With the Premier League making a return, CCO Bobby Longhurst, shares his insight into how the ‘fanless’ aspect of ‘Project Restart’ will translate to betting behaviour
With matches taking place in empty stadiums and noisy crowds unable to impact the nature of games, do you think this will change betting behaviour at all? What have you learned so far from the return of the Bundesliga and other sports?
Betting behaviour isn’t a uniform thing, unfortunately. There are trends, of course, but the nuances within them is what we need to treat with caution. As a general rule, recreational bettors will just be happy to have live sport back and to bet on the teams and players they enjoy watching. They’re not looking for an edge per se. Those that take it a bit more seriously will be aware that the pre COVID-19 in-play models may not have been adjusted and will be looking to take advantage.
A case in point is the weight given to the home crowd. In football home sides normally win 46% of their matches, and yet this has significantly reduced to just 19% in Germany where matches are being played behind closed doors. In fairness, this number is only taken from a very small sample size of matches thus far, but it is fair to say that the pendulum appears to be swinging in favour of the away side. As a result, the playing field has levelled significantly and our traders have had to be on their toes, thoroughly analysing the effect on our end prices and adjusting our models accordingly for clients.
Are there particular betting types which may/may not be suited to this new environment? How important will in-play markets be?
The trend in Germany has been for fewer goals in games. In fact, the goal rate per match has dropped from 3.25 to 3.07 goals per game. We can’t say for certain that the change in atmosphere is completely responsible for this as a lot will be down to player fitness and sharpness in front of goal. What is interesting, and seems almost contradictory, is that despite a shortage of goals there have been significantly more big wins by three goals or more in the matches that have featured them. This doesn’t bode well for the correct score bettor, many of whom normally back score lines like 2-1 and 2-0. These have been reduced and scores like 5-2 and 4-1 are more commonplace for now. I don’t see a change in in-play per se. It has been a significant source of revenues in the past and I don’t see that altering. If anything, it may increase with fans watching at home rather than in-stadia.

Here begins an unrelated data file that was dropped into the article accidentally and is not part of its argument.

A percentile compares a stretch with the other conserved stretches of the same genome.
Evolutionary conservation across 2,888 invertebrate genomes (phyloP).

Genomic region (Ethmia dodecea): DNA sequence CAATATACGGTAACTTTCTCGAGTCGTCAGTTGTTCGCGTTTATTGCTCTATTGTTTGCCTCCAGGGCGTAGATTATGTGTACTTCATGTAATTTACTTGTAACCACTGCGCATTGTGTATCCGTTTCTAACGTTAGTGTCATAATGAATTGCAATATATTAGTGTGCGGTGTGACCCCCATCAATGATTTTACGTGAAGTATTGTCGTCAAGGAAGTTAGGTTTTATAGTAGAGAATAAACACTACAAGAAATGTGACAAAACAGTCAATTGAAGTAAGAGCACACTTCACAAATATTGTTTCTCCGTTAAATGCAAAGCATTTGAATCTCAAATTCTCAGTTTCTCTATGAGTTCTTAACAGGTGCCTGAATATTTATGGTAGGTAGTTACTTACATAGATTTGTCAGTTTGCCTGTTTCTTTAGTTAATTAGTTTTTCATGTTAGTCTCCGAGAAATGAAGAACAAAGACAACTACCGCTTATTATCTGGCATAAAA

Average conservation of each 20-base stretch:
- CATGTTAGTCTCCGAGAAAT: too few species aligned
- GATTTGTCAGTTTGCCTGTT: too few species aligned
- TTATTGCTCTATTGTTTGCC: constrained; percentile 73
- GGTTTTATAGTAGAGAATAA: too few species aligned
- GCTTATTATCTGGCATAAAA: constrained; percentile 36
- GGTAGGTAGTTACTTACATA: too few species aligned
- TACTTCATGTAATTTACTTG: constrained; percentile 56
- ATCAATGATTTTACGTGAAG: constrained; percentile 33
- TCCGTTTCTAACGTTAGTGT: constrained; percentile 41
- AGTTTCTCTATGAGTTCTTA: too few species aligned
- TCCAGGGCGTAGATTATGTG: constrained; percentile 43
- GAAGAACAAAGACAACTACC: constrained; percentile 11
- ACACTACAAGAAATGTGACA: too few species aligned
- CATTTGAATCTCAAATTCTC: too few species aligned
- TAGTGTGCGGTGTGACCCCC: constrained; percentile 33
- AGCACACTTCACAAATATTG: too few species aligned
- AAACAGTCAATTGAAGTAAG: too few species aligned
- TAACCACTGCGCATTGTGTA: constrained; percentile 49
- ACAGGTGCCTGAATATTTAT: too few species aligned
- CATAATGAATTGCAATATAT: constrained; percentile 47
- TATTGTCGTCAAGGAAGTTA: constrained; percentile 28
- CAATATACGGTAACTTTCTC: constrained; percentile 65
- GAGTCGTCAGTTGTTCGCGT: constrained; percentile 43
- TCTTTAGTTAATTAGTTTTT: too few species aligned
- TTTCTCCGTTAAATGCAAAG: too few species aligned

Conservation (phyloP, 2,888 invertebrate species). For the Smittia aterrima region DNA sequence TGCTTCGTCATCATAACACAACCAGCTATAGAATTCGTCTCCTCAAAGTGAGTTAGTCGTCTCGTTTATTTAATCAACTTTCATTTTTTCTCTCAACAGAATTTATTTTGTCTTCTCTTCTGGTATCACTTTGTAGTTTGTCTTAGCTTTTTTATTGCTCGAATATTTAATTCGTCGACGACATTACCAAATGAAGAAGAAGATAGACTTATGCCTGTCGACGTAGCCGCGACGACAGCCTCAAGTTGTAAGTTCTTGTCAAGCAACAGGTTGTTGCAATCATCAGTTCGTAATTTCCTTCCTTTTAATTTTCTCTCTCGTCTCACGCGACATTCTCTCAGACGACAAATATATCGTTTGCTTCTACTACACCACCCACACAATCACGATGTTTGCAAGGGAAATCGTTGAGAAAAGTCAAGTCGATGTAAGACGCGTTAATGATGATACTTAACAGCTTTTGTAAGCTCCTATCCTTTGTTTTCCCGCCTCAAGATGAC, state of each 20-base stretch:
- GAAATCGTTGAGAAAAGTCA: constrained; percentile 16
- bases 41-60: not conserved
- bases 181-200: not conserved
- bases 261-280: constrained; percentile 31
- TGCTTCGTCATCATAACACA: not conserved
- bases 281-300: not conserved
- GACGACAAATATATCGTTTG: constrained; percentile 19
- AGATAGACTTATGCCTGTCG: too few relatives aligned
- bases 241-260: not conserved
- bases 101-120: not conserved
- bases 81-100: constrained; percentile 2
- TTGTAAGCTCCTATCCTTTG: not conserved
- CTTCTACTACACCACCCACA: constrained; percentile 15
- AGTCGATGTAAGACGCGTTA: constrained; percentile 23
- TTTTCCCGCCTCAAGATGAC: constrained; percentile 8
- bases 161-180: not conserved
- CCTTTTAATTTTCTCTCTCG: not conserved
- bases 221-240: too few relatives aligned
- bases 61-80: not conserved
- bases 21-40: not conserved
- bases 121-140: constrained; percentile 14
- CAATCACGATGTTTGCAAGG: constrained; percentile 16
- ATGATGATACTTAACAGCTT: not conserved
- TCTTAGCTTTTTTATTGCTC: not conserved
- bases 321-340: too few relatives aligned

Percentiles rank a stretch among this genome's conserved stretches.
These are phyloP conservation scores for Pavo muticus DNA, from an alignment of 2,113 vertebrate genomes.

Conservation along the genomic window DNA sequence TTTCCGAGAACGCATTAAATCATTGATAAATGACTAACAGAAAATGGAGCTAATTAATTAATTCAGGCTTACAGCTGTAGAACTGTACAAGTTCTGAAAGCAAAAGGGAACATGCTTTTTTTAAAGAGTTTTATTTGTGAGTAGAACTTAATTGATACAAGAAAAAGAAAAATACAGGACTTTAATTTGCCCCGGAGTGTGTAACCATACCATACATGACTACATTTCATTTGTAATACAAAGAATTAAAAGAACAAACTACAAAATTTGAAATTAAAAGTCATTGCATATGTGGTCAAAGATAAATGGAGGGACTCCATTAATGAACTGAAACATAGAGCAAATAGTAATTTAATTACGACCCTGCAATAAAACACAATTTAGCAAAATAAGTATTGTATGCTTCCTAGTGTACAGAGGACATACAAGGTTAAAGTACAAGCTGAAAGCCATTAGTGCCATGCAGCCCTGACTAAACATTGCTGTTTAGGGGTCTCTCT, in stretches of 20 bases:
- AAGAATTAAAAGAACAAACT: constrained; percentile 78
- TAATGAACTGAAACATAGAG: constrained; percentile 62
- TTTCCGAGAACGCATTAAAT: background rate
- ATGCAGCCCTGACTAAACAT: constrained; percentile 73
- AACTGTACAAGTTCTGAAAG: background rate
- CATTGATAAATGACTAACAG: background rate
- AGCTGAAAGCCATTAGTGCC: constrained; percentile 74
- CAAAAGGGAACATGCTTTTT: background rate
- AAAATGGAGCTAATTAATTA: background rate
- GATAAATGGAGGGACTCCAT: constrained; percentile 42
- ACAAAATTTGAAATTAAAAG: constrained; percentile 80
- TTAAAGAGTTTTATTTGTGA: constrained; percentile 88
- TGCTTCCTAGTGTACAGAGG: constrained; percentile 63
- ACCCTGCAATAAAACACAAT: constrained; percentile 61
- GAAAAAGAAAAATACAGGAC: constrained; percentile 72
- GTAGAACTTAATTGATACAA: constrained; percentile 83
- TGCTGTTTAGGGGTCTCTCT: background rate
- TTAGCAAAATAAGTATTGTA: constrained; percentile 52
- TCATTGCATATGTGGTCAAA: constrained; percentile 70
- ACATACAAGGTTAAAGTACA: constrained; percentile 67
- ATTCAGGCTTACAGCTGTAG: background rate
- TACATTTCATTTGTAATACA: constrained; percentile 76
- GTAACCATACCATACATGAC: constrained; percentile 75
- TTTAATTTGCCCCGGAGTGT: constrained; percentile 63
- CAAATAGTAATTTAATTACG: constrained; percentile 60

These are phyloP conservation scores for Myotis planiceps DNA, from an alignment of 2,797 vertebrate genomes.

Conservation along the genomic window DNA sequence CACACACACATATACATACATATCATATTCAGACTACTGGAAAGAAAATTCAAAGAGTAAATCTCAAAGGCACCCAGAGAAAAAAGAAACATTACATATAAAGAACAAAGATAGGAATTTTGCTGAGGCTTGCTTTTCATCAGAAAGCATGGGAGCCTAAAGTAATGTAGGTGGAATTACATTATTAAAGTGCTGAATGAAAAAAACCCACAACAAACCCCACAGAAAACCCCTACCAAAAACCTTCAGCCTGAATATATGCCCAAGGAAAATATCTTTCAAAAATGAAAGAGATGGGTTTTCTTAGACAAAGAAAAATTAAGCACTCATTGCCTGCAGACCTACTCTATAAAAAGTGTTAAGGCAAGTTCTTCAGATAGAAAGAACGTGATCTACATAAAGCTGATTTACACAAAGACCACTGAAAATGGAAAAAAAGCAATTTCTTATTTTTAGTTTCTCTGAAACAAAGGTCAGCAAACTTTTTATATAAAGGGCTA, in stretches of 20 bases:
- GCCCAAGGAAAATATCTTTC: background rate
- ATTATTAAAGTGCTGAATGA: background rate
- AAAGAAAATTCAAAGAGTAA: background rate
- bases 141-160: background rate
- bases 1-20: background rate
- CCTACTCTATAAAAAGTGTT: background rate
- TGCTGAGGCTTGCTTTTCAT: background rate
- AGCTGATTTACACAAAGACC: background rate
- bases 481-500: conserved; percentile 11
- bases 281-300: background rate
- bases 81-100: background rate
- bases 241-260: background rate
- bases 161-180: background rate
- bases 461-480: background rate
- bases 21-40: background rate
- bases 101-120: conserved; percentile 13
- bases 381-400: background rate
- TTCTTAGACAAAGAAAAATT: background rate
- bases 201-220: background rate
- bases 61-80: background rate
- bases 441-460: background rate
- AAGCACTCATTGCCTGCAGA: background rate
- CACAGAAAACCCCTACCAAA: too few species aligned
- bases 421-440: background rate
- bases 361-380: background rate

With limited information available on player performance/fitness level, will this impact player prop betting activity?
Reduced information is never a good thing as it makes it more difficult to predict an outcome. Although this is true, player prop bets like Lewandoski to score anytime or Haaland to score first will remain a favourite pick for recreational players. Customers will continue to bet on player props, although pricing these markets up with less information on current fitness and team form is not without its difficulties. In some senses the situation is not dissimilar to an early season game, when form is less known, and traders can’t be sure how difficult a pre-season fitness regime some teams have been put through. Fitness has been a real issue in Germany thus far, with many players needing treatment for cramp since their return. Teams now have nine substitutes to pick from and of those they can now make five changes. With more games crammed together fatigue is more likely to play a part and the goals should start to go in again. That makes the player props bets an even more attractive proposition.